These days, with cameras on our phones always at the ready, we give little consideration to a time when picture-taking technology was in its infancy. In the late 1830s, methods were first being developed to capture light and shadows on film — the earliest version of photography. As the technology developed, however, one subject proved elusive to these image-capturing pioneers: the moon.
But in 1840, that feat was accomplished for the first time in Greenwich Village. From the roof of the NYU building which used to be on the east side of Washington Square Park, the first known photograph of the moon was taken, launching the age of astronomical photography.
John William Draper (1811-1882) was born in England and attended University College London, studying chemistry. Following his father’s death in 1831, he and his family moved to the United States, where he would continue his education at the University of Pennsylvania School of Medicine. In 1839 he was appointed an undergraduate professor of chemistry and botany at New York University. Once there, he helped found NYU’s Medical School, where he would serve as a professor from 1840 to 1850. He was also president of the medical school from 1850 to 1873. He continued to serve as a professor of chemistry there until 1881, one year before he passed.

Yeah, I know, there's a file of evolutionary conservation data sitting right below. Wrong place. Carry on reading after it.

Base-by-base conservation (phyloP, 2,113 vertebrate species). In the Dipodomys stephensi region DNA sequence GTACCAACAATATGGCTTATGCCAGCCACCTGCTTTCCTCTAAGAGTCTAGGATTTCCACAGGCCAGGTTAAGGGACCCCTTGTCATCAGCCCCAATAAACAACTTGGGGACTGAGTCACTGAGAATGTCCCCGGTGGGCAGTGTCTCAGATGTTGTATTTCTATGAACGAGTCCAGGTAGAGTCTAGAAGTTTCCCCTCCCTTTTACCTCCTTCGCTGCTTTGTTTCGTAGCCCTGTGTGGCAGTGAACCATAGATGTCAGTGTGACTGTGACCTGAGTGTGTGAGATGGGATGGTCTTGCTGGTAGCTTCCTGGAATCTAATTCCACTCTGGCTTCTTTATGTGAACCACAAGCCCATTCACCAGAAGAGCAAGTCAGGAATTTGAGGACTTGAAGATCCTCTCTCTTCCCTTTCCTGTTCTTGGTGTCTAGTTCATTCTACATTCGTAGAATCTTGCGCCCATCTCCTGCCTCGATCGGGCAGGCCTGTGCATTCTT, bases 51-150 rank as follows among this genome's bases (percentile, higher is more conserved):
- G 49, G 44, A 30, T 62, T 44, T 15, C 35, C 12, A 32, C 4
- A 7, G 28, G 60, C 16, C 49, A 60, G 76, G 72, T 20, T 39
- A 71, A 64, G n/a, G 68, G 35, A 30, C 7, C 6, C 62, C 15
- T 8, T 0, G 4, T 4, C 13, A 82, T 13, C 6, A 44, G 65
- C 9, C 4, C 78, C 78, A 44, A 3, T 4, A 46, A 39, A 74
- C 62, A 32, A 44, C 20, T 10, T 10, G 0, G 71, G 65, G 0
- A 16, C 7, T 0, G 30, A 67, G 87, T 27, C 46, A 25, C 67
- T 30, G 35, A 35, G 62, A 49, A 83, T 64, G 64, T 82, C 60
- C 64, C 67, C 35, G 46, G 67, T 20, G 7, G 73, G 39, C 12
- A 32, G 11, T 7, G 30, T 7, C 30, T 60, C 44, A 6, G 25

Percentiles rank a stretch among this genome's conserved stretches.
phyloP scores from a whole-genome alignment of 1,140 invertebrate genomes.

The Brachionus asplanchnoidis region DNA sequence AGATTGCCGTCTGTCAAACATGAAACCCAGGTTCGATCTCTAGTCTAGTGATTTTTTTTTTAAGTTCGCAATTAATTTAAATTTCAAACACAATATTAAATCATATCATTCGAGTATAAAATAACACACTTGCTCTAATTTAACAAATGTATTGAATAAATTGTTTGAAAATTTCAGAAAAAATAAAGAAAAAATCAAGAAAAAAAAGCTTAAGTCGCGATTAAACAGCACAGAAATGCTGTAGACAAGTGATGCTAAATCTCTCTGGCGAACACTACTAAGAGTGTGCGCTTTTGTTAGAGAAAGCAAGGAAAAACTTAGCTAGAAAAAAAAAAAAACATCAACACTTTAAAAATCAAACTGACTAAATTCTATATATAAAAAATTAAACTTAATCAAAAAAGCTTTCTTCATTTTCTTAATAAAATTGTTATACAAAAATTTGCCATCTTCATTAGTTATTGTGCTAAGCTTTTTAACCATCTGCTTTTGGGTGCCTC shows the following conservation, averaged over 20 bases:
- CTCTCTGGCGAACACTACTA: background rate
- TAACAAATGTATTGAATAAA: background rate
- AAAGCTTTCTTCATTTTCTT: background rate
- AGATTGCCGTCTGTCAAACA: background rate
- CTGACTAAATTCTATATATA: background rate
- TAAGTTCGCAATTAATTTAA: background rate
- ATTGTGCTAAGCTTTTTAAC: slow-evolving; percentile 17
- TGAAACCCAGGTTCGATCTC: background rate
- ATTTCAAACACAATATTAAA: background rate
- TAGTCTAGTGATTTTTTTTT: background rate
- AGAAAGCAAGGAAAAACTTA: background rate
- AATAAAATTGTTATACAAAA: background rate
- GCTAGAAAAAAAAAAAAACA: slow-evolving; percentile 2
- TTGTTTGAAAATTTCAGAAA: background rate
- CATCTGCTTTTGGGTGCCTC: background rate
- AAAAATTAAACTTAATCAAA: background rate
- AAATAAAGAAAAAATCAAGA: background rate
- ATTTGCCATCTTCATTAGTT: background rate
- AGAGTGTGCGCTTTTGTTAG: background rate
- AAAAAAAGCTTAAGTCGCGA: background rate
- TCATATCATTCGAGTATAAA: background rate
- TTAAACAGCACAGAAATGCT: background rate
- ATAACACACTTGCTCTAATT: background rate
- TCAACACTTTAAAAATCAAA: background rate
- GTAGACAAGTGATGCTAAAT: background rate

In September, 1839, the written accounts of Louis-Jacques-Mandé Daguerre’s new photographic process arrived in New York aboard the steam packet the British Queen. The process of daguerreotypy required a polished sheet of silver-plated copper which would be sensitized to light over iodine and bromine in a light-proof box. The plate would then be transferred into a camera, where it would be exposed to light. Then it would be developed over hot mercury until the image appeared.
Samuel F. B. Morse, another Greenwich Village resident and NYU professor who previewed the daguerreotype process while in Paris, had a Daguerreotype camera designed and built here.